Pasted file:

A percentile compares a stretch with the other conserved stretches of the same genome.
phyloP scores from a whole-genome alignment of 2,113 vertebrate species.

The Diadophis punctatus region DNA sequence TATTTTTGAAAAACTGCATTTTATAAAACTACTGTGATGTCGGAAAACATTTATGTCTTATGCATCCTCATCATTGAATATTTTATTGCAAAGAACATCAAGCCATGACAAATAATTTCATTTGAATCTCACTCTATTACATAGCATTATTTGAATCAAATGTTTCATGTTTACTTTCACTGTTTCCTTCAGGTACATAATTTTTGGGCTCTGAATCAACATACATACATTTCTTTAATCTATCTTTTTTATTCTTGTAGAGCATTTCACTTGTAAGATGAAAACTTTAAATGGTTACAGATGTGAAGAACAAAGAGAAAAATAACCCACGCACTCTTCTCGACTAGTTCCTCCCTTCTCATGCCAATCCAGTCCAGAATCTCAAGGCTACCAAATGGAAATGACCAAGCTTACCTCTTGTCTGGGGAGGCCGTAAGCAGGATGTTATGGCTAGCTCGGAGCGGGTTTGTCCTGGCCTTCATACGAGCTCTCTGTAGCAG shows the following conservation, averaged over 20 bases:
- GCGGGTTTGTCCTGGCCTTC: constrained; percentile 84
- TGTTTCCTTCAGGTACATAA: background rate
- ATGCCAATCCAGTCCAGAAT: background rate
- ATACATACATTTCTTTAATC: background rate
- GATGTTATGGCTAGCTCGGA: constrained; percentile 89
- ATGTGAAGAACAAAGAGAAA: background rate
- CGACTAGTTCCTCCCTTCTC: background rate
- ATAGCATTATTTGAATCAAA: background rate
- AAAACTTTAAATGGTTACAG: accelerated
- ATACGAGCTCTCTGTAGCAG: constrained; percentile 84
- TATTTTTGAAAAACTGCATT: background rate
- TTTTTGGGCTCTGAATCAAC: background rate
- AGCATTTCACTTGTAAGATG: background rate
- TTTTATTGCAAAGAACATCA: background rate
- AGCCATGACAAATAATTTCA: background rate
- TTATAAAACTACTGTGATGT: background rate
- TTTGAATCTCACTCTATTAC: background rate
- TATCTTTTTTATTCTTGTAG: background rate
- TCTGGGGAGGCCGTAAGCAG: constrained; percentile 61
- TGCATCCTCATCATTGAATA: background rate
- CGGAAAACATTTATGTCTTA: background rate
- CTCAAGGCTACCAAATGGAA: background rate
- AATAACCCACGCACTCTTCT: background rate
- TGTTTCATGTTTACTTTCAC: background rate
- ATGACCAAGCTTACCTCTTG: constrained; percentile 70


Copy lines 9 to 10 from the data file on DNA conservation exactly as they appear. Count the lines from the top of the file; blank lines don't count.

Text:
- ATGTGAAGAACAAAGAGAAA: background rate
- CGACTAGTTCCTCCCTTCTC: background rate